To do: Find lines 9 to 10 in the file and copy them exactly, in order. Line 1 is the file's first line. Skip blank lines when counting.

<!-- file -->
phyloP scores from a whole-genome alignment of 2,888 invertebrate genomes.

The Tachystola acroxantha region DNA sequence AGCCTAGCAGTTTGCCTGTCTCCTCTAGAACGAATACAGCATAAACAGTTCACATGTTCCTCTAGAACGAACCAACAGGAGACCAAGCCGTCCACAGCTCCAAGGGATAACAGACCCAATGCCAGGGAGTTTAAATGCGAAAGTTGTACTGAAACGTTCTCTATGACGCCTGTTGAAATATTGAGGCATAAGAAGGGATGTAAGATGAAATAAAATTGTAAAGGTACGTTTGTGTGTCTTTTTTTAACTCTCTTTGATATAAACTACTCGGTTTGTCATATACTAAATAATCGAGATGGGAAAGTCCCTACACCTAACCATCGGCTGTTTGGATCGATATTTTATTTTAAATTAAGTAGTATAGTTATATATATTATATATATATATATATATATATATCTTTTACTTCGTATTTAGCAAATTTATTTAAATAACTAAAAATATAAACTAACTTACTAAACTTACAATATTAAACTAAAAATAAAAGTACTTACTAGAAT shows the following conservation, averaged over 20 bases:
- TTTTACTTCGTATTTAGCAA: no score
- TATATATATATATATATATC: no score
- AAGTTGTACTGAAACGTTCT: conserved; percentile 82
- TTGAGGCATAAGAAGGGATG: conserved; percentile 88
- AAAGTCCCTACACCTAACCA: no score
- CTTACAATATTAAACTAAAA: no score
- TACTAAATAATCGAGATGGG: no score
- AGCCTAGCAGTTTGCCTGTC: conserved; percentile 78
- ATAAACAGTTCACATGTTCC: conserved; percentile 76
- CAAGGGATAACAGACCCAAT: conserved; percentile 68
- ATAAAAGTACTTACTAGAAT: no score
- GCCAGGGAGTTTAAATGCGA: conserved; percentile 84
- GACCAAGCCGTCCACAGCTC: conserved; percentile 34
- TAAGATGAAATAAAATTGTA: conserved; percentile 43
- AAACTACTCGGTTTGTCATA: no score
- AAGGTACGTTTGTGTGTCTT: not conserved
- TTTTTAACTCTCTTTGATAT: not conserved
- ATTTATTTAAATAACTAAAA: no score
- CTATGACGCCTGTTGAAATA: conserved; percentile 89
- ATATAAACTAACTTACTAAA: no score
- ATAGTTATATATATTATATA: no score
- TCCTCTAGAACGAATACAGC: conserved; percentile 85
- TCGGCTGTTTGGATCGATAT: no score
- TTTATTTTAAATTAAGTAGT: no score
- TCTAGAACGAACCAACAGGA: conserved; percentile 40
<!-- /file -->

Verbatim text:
- TACTAAATAATCGAGATGGG: no score
- AGCCTAGCAGTTTGCCTGTC: conserved; percentile 78